*****

Veda is located at 874 Yonge St. at Davenport Rd., just north of Yorkville Ave. in the Yorkville neighbourhood.  The restaurant is located on the west side of Yonge St. and is only several blocks north of the Yonge & Bloor intersection and subway.  Their hours from Monday-Friday are 11:30am-9pm, 12pm-9pm on Saturday, and 5pm-9pm on Sundays.  They are both dine-in and take-out.

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A Delicious Meal to Remember – Indian Cooking and Philosophy at Veda, Part I

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The best meals create the best stories and blog posts.  I recently had one of the most delicious Indian meals – wait, scratch that, make that one of the most delicious meals ever– at Veda on Yonge Street in Yorkville and I had to share these snippets with you first before I dove into all the amazing details.  I wanted to do a scrapbook layout of this meal so much but alas, I can’t develop photos and scrap at the speed of light, so my scrapbook layout is going to have to wait.  Which may not be a bad thing.  It’ll give me another excuse to come eat here (not that I need one, but justification for stuffing my face is always nice), that way I’ll have even more beautiful, yummy photos to work with!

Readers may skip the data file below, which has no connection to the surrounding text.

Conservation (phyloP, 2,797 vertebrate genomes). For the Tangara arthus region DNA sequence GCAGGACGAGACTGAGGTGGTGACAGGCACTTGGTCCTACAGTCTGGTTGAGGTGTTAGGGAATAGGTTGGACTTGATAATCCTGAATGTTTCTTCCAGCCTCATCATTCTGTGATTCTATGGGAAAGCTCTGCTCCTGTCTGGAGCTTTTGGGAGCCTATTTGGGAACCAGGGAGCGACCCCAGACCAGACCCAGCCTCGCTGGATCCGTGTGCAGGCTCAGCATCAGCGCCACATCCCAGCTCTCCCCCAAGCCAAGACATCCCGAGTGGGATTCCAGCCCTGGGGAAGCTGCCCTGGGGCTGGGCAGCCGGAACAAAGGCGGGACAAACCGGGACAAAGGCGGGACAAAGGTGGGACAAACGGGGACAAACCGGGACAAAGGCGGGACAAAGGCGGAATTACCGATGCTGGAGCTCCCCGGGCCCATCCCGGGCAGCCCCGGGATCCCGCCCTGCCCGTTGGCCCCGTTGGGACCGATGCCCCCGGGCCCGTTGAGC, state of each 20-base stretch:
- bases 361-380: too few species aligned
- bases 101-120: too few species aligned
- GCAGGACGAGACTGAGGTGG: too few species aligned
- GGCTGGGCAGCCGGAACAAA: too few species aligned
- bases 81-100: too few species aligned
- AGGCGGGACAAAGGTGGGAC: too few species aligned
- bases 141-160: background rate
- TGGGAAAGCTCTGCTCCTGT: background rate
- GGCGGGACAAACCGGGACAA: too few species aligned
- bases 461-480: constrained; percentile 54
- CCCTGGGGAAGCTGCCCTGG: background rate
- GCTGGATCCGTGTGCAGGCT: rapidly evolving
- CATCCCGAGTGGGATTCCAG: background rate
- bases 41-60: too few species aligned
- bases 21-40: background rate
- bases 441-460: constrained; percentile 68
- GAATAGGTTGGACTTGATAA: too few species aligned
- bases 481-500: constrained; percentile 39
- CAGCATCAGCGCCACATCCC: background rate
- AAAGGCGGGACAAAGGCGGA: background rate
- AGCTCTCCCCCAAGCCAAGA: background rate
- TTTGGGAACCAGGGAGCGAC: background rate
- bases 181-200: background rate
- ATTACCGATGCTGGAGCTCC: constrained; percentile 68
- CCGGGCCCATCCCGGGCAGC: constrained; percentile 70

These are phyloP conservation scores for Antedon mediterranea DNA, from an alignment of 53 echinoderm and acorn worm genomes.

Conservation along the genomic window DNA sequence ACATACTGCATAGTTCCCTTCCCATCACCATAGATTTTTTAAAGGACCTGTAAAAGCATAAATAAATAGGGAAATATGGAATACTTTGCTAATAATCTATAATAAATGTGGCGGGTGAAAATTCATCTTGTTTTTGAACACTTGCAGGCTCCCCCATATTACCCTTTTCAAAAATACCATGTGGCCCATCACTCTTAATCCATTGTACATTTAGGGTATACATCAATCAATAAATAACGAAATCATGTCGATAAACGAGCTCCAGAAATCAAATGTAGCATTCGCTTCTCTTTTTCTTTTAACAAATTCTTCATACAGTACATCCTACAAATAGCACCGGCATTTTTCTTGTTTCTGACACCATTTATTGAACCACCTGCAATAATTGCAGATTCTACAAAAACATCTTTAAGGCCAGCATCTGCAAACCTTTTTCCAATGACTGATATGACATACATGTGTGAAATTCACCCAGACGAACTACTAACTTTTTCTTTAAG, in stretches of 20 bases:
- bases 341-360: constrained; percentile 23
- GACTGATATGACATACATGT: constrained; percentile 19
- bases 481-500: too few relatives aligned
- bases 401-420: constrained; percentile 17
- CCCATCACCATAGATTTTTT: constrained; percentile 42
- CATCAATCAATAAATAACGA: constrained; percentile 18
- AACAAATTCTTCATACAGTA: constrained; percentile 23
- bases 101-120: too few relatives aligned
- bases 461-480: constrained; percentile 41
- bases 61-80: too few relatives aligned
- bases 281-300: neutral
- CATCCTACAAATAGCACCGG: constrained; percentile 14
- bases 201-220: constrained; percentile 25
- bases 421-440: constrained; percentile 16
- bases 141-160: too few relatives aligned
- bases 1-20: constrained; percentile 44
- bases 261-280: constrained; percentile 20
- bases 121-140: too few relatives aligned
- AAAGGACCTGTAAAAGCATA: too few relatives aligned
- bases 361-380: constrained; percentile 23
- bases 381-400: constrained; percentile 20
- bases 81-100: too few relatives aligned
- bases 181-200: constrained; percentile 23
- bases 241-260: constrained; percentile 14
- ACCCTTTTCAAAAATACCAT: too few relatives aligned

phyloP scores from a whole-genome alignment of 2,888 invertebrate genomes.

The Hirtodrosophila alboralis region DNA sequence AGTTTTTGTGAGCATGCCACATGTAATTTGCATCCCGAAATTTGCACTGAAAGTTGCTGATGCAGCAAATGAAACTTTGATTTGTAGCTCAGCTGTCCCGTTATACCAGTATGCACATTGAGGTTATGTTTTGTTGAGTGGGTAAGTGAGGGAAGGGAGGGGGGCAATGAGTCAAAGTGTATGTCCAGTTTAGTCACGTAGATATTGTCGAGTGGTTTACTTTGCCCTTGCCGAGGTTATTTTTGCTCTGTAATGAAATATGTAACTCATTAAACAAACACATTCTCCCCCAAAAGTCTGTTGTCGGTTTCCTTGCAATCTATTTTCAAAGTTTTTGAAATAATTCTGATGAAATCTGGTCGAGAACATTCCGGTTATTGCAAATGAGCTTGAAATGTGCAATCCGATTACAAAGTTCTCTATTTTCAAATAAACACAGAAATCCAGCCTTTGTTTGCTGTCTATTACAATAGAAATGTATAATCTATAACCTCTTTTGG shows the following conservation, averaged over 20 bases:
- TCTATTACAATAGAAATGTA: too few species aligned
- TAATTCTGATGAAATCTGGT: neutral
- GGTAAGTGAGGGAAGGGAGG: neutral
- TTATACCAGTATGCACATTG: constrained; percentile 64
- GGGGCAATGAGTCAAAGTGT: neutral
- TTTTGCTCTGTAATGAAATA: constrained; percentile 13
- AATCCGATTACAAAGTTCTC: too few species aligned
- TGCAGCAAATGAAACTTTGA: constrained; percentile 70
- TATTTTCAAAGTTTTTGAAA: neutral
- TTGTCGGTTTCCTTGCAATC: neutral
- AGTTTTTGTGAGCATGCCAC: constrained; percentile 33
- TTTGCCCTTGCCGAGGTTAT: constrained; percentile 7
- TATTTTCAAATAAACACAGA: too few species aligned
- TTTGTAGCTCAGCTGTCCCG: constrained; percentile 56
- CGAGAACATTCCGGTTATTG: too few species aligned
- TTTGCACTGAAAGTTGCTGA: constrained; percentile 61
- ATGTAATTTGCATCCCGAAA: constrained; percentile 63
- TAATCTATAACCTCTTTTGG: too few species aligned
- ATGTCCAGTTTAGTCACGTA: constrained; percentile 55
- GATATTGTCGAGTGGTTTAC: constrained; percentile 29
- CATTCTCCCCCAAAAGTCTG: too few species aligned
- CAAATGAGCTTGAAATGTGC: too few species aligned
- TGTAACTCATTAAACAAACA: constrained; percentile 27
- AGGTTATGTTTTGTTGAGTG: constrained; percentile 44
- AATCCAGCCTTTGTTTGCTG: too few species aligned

There’s so much I want to flush out, but I want to gather my thoughts a bit first because this was a meal like no other.  Not only did I have a wonderfully tasty lunch that left me rolling down the street afterward, but the meal was also a learning experience because I was able to catch a small glimpse of the philosophy, history, culture, and vibrancy behind Indian cooking and cuisine.